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Remote Control


How technology could change who’s in charge of teaching.


By Glen Bledsoe


It’s natural that our vision of educational technology is shaped by how we use it. If we blog, we believe blogging is a powerful incorporation of computers into teaching and learning. If our students publish Web pages, videocasts, podcasts, or wikis, we believe each tool enables our students in new ways.

We are not the only ones, however, who are watching technology and imagining new ways of incorporating it into education. While teachers are singing “create, create, create!” others are chanting “measure and control!”

Glen Bledsoe
Glen Bledsoe believes that he, not some outsider using computer records, should decide how to teach his students.
With growing pressure to raise test scores, administrators will take a more active role in what goes on in our classrooms. They will want to know what you teach, when you teach it, how well you teach it, and how your lessons connect with standards.

A 20th-century principal collected paper-based lesson plans on Friday and reviewed them over the weekend. But soon you will craft your plans digitally on the school’s network, where they might be viewed, along with your meetings and professional development calendar and a record of your parent contacts, at any time without your knowledge.

That’s just the start. Your class demographic profile, median family income, the number of free and reduced-price lunches, ethnic makeup, attendance, overdue library books, past test scores, work samples, and what students buy to eat at school will all be part of the data sweep. Administrators will use technology to aid them in pursuit of this knowledge, believing that the more that is known about a student, the better he or she can be educated.

Strictly speaking, this is not surveillance. The point is not to spy on individual teachers, but to conduct remote analysis and, more precisely, remote control. Mathematical models will search for trends and make predictions of success or failure in student learning. Increasingly, decisions about how you will run your class will be made from the principal’s office, district office, or perhaps even farther afield at the state or even national level. An agency bureaucrat—or possibly a piece of data-driven software—will analyze and direct your instruction. He, she, or it will identify your students’ weaknesses and create worksheets or online sessions to remedy them. He, she, or it may even sample video of your lesson presentations and send you a script with the precise words you must say to improve instruction, along with suggested professional development based on your instructional weaknesses.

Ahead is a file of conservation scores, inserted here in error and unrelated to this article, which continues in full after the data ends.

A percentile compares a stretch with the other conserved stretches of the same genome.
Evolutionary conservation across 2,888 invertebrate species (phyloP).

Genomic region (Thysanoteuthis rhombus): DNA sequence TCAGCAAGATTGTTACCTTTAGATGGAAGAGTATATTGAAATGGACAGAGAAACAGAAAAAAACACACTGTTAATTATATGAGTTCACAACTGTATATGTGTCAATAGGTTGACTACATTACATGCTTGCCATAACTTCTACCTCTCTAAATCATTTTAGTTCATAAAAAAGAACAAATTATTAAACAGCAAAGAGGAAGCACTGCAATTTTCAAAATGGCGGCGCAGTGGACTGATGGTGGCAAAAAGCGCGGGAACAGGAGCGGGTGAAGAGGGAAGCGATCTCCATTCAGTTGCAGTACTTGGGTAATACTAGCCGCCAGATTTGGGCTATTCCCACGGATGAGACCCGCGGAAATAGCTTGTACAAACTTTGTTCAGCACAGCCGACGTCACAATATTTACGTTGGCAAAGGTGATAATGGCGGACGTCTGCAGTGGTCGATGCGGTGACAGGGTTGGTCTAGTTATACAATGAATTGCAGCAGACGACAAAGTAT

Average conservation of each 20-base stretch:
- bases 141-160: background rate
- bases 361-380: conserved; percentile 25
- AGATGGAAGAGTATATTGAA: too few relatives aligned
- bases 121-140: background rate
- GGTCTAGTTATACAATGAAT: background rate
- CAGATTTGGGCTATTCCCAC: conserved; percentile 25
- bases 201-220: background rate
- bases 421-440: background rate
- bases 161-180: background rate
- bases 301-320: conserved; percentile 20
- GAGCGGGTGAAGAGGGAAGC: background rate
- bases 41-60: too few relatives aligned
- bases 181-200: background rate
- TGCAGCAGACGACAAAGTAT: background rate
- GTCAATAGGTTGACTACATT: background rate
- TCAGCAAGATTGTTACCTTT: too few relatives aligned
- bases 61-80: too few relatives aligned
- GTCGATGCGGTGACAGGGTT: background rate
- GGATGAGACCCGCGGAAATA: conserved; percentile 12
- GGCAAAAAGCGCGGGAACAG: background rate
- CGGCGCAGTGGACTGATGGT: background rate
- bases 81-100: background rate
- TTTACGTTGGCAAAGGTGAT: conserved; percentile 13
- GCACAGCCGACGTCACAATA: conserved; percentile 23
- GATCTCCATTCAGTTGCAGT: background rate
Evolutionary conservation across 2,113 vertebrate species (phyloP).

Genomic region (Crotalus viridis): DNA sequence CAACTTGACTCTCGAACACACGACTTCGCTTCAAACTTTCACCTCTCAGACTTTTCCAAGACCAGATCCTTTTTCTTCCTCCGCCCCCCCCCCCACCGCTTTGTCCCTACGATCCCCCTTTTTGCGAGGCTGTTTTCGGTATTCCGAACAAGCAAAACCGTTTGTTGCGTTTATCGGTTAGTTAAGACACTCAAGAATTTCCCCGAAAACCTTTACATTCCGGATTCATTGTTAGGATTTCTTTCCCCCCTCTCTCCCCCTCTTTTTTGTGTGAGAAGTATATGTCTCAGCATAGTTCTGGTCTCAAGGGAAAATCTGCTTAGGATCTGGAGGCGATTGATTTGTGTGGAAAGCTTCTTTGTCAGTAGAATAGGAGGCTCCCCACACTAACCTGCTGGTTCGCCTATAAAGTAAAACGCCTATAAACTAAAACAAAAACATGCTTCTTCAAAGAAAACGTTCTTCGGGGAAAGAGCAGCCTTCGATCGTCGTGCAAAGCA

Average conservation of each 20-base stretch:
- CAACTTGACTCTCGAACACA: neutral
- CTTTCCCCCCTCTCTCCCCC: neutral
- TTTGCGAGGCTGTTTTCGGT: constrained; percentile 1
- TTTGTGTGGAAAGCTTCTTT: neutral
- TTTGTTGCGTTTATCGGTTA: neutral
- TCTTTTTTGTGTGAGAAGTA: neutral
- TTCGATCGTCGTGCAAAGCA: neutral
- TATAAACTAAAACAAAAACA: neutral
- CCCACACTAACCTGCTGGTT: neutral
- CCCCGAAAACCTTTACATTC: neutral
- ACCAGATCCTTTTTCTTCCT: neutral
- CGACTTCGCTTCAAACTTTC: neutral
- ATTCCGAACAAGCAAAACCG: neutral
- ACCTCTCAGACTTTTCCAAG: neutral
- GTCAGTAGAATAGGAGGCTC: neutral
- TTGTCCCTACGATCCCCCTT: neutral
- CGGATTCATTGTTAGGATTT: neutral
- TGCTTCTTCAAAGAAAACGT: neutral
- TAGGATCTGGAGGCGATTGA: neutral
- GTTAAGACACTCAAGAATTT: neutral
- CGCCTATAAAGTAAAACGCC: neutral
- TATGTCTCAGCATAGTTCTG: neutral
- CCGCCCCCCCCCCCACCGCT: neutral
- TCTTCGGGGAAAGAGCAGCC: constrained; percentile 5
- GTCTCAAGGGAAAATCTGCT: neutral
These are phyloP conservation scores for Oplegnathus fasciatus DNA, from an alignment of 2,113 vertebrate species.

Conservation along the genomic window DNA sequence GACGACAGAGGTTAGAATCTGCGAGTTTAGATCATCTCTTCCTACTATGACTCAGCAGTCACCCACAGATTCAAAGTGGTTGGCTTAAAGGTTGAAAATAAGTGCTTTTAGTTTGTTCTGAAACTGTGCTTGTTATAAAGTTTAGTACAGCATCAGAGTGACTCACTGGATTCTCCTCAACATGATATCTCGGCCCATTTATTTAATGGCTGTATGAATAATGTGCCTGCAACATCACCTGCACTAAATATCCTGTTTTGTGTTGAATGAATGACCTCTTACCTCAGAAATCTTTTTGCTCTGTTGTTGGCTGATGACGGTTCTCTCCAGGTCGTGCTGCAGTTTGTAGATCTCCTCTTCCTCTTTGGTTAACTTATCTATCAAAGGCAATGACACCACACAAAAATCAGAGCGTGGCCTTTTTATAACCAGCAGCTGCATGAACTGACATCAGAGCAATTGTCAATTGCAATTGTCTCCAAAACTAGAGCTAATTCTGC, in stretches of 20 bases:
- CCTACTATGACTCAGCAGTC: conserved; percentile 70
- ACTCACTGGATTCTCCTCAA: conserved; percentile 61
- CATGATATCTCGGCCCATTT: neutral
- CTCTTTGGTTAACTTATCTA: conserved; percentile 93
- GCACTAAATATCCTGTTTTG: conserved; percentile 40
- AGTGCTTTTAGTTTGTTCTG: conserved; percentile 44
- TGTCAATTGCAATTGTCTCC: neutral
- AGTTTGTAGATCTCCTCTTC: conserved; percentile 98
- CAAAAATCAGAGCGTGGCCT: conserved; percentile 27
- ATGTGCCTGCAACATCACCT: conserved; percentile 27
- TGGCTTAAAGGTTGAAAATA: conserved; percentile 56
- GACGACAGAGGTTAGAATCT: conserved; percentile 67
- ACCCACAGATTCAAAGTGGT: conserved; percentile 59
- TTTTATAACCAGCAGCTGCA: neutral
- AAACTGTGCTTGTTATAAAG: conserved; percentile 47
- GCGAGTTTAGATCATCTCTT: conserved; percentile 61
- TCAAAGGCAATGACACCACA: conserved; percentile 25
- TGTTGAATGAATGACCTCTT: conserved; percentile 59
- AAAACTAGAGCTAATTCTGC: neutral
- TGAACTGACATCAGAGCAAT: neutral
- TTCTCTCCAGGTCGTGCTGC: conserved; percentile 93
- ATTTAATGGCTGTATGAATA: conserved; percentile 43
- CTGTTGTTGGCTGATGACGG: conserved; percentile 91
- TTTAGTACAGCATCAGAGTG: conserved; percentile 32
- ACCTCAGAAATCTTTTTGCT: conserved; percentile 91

You will start your computer upon arrival at school each morning and find your instructions for the day waiting for you. Like a good soldier, your part is not to question but to obey. You will be measurable. Technology will at last make teachers accountable.

A nightmare vision, yes, but will it come true? I’ve described nothing that isn’t technically possible today. School districts already store this kind of information, and I have had chilling discussions with administrators whose vision is to use technology exactly as I’ve described.

Every teacher would like to know what students’ weaknesses are, but no teacher wants to have his or her classroom managed by someone (or something) who has never set foot in the room. The numbers don’t reveal the real story behind the eyes of each of your students. How many times have we seen siblings with identical backgrounds but completely different academic abilities and needs? The data can’t adjust the lesson when your class comes in the door noisy, abused, hungry. It can’t hear your students and interpret their mindset the way humans can. Students must be treated as individuals, and teachers who face them daily must make the decisions—not a software program.

Technology can be a powerful tool for learning, but we must decide how it will and won’t be used. We must not let others decide for us.

Glen Bledsoe teaches fourth grade at Molalla Elementary School in Molalla, Oregon, a small community south of Portland.

PHOTO: DIANE STEVENSON

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20-Sep-06